[0011] However, there remains a need for novel compounds and compositions that therapeutically inhibit PDE4 with minimal side effects. Further there remains a need for efficient processes to produce compounds that therapeutically inhibit PDE4.

SUMMARY OF THE INVENTION

[0012] The present invention is directed to a process to synthesize 6-[1-methyl-1-(methylsulfonyl)ethyl]-8-[3-[(E)-2-[3-methyl-1,2,4-oxadiazol-5-yl]-2-[4-(methylsulfonyl)phenyl]ethenyl]phenyl]quinoline and its benzenesulfonic acid salt.

BRIEF DESCRIPTION OF THE DRAWINGS

[0013] FIG. 1 is a graph of Counts against °Theta for an X-ray Powder Diffraction of the Form A polymorph of the benzenesulfonic acid salt of 6-[1-methyl-1-(methylsulfonyl)ethyl]-8-[3-[(E)-2-[3-methyl-1,2,4-oxadiazol-5-yl]-2-[4-(methysulfonyl)phenyl]ethenyl]phenyl]quinoline.

[0014] FIG. 2 is a graph of Counts against °Theta for an X-ray Powder Diffraction of the Form B polymorph of the benzenesulfonic acid salt of 6-[1-methyl-1-(methylsulfonyl) ethyl]-8-[3-[(E)-2-[3-methyl-1,2,4-oxadiazol-5-yl]-2-[4-(methysulfonyl)phenyl]ethenyl]phenyl]quinoline.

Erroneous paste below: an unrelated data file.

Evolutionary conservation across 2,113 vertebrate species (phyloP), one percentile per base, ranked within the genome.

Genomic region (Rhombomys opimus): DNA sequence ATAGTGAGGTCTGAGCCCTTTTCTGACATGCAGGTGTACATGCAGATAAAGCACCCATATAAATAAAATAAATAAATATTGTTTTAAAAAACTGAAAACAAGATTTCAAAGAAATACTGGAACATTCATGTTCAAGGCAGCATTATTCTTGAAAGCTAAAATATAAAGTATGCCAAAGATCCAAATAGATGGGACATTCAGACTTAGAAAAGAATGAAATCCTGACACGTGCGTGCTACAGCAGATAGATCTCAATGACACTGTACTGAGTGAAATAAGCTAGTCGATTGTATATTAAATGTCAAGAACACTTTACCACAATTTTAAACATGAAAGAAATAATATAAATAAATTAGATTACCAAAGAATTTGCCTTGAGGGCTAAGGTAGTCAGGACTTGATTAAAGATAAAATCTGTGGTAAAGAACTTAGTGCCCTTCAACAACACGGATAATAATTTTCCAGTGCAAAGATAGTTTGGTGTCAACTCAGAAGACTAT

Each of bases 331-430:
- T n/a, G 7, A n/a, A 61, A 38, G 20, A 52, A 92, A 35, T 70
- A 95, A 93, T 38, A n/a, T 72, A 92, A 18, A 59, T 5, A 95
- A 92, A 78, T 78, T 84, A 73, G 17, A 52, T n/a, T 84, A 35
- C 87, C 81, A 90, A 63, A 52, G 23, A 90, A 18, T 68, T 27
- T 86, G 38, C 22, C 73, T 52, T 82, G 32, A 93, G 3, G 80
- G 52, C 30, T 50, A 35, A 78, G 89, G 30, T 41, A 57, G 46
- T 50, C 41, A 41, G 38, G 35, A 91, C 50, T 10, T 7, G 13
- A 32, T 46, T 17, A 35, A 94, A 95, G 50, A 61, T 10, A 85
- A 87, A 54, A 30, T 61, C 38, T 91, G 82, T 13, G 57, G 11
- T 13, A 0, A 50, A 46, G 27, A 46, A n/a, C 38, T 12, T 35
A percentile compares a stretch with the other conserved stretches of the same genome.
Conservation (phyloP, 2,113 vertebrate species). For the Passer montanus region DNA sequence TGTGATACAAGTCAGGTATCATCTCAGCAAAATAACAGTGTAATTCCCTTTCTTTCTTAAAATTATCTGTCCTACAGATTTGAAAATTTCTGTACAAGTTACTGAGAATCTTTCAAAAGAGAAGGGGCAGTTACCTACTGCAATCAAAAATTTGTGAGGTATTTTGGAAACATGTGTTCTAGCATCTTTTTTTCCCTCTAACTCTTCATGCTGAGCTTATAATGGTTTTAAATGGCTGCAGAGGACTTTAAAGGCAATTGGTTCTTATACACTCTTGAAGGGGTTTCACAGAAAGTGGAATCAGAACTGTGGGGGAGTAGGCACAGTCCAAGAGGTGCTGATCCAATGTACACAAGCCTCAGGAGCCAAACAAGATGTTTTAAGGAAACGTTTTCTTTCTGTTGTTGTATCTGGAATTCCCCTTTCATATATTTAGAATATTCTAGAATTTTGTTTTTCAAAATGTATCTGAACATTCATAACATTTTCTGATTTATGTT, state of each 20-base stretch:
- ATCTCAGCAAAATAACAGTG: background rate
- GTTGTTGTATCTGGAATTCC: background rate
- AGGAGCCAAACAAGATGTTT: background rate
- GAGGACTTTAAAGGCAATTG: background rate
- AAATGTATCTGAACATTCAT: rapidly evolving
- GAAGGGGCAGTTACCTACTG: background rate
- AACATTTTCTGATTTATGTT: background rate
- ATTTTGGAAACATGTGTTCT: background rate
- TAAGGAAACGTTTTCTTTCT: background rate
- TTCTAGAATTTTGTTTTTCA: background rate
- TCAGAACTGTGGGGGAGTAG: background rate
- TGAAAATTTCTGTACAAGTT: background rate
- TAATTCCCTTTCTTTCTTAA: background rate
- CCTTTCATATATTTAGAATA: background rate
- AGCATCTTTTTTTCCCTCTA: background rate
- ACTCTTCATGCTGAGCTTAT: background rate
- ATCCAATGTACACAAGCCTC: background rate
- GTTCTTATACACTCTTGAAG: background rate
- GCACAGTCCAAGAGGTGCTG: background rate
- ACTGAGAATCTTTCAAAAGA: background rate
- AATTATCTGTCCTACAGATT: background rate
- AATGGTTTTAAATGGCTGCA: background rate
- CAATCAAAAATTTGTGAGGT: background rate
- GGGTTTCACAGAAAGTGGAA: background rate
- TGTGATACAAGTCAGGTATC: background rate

[0015] FIG. 3 is a comparison of the X-ray Powder Diffractions of the Form A polymorph (bottom trace) and the Form B (upper trace) of the benzenesulfonic acid salt of 6-[1-methyl-1-(methylsulfonyl)ethyl]-8-[3-[(E)-2-[3-methyl-1,2,4-oxadiazol-5-yl]-2-[4-(methylsulfonyl)phenyl]ethenyl]phenyl]quinoline.

[0016] FIG. 4 is a graph of the distinguishing feature peaks of the X-ray Powder Diffraction of the Form A polymorph of the benzenesulfonic acid salt of 6-[1-methyl-1-(methylsulfonyl)ethyl]-8-[3-[(E)-2-[3-methyl-1,2,4-oxadiazol-5-yl]-2-[4-(methylsulfonyl)phenyl]ethenyl]phenyl]quinoline.